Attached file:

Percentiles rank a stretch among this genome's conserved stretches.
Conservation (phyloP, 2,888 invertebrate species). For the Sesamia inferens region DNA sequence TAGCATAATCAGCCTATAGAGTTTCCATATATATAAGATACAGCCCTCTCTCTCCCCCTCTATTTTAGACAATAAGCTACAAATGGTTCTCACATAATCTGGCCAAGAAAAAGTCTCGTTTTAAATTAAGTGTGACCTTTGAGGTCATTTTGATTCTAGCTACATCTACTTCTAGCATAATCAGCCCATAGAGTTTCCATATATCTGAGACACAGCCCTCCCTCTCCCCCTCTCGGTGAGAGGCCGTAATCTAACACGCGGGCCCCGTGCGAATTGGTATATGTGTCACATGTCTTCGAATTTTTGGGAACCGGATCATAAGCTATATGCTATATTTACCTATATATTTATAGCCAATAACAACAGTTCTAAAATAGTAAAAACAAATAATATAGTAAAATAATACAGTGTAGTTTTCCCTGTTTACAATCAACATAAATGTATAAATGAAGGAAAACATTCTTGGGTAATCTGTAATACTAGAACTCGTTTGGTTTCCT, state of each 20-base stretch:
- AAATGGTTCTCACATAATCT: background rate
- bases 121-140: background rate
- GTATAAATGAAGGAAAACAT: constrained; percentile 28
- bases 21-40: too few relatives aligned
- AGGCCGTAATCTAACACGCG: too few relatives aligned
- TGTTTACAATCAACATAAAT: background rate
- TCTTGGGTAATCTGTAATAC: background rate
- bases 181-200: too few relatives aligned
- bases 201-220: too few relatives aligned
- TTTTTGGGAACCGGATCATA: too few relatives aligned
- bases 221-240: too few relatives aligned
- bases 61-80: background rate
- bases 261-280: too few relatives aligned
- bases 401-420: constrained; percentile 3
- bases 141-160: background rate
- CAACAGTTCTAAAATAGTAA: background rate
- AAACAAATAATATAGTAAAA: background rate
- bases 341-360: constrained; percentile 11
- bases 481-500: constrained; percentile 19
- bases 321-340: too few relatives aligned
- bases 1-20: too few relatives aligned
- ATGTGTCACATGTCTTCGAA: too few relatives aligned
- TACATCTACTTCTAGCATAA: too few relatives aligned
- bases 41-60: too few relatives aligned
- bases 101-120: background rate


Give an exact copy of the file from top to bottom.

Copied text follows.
Percentiles rank a stretch among this genome's conserved stretches.
Conservation (phyloP, 2,888 invertebrate species). For the Sesamia inferens region DNA sequence TAGCATAATCAGCCTATAGAGTTTCCATATATATAAGATACAGCCCTCTCTCTCCCCCTCTATTTTAGACAATAAGCTACAAATGGTTCTCACATAATCTGGCCAAGAAAAAGTCTCGTTTTAAATTAAGTGTGACCTTTGAGGTCATTTTGATTCTAGCTACATCTACTTCTAGCATAATCAGCCCATAGAGTTTCCATATATCTGAGACACAGCCCTCCCTCTCCCCCTCTCGGTGAGAGGCCGTAATCTAACACGCGGGCCCCGTGCGAATTGGTATATGTGTCACATGTCTTCGAATTTTTGGGAACCGGATCATAAGCTATATGCTATATTTACCTATATATTTATAGCCAATAACAACAGTTCTAAAATAGTAAAAACAAATAATATAGTAAAATAATACAGTGTAGTTTTCCCTGTTTACAATCAACATAAATGTATAAATGAAGGAAAACATTCTTGGGTAATCTGTAATACTAGAACTCGTTTGGTTTCCT, state of each 20-base stretch:
- AAATGGTTCTCACATAATCT: background rate
- bases 121-140: background rate
- GTATAAATGAAGGAAAACAT: constrained; percentile 28
- bases 21-40: too few relatives aligned
- AGGCCGTAATCTAACACGCG: too few relatives aligned
- TGTTTACAATCAACATAAAT: background rate
- TCTTGGGTAATCTGTAATAC: background rate
- bases 181-200: too few relatives aligned
- bases 201-220: too few relatives aligned
- TTTTTGGGAACCGGATCATA: too few relatives aligned
- bases 221-240: too few relatives aligned
- bases 61-80: background rate
- bases 261-280: too few relatives aligned
- bases 401-420: constrained; percentile 3
- bases 141-160: background rate
- CAACAGTTCTAAAATAGTAA: background rate
- AAACAAATAATATAGTAAAA: background rate
- bases 341-360: constrained; percentile 11
- bases 481-500: constrained; percentile 19
- bases 321-340: too few relatives aligned
- bases 1-20: too few relatives aligned
- ATGTGTCACATGTCTTCGAA: too few relatives aligned
- TACATCTACTTCTAGCATAA: too few relatives aligned
- bases 41-60: too few relatives aligned
- bases 101-120: background rate